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In Lambda-CDM cosmology, the formation and subsequent evolution of galaxies takes place in gravitational potential wells in the dark matter distribution (DM halos). Gas accretion into halos and merging processes ultimately trigger star formation giving raise to galaxies. Although consensus has been reached concerning this big picture, the details of the baryonic physics behind galaxy formation in the centers of DM halos are aggressively debated. The triggering of star formation and the variables that set the star formation rate (SFR), the contribution from different types of feedback processes (stellar, AGN, SN) at regulating the gaseous budget, structure and kinematics of the ISM, and the role that major and minor mergers as well as secular evolution processes play at configuring the diverse morphologies observed in galaxies, are the main current areas of research. All these processes play a major role in determining how galaxies evolve throughout cosmic time, building up their stellar mass and shaping their present day structure.
VENGA Maps of NGC 2903
VENGA is an extragalactic IFU survey that will target large parts of the disks of 30 normal spiral galaxies. The sample spans a wide range in Hubble types, SFR, and morphologies. Galaxies showing classical and pseudobulges, as well as barred and unbarred objects are present in the sample. Emphasis is given to the availability of multiwavelength imaging. 93% of the sample has HST optical imaging, 77% has Spitzer IRAC and MIPS coverage, 60% has mid-IR IRS spectroscopy in their central parts, 97% has UV GALEX imaging, and a 63% has CO data from BIMA SONG or are part of the CARMA CO survey STINGS.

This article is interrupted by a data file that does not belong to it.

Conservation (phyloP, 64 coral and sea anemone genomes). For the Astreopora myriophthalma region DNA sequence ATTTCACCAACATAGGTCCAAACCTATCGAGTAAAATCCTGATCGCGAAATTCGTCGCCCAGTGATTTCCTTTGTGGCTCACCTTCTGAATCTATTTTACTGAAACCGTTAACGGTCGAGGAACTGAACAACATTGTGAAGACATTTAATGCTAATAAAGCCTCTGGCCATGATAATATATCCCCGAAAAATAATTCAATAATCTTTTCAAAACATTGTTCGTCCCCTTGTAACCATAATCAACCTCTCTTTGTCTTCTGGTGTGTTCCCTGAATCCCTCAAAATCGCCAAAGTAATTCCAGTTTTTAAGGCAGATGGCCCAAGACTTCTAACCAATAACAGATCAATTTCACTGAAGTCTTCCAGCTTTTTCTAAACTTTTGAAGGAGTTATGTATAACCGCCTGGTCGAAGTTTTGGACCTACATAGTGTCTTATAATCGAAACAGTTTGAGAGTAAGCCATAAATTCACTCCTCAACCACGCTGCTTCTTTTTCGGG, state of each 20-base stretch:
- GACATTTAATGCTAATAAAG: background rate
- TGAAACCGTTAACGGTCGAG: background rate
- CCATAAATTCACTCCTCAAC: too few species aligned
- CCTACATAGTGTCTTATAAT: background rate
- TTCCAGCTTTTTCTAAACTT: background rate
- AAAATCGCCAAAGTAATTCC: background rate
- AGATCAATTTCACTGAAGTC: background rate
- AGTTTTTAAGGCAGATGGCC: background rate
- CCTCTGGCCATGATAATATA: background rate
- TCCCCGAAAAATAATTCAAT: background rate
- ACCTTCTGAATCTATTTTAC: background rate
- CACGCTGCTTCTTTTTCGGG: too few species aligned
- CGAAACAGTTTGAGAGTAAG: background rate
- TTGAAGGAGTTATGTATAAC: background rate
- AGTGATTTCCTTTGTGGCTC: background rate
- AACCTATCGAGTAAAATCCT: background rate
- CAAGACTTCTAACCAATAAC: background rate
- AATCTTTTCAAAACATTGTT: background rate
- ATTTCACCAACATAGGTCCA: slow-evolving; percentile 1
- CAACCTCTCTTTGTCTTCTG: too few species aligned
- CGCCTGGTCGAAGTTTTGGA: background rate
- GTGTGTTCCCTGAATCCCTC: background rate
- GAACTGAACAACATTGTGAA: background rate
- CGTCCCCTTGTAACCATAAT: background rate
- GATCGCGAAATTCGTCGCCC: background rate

VENGA will allow a large number of researchers to conduct an extensive set of studies on star-formation, structure assembly, stellar populations, gas and stellar dynamics, chemical evolution, ISM structure, and galactic feedback, which will provide answers to many important questions in galaxy formation and evolution.
The VENGA Sample. Green boxes mark the 1.7'x1.7' field of view of the VIRUS-P spectrograph.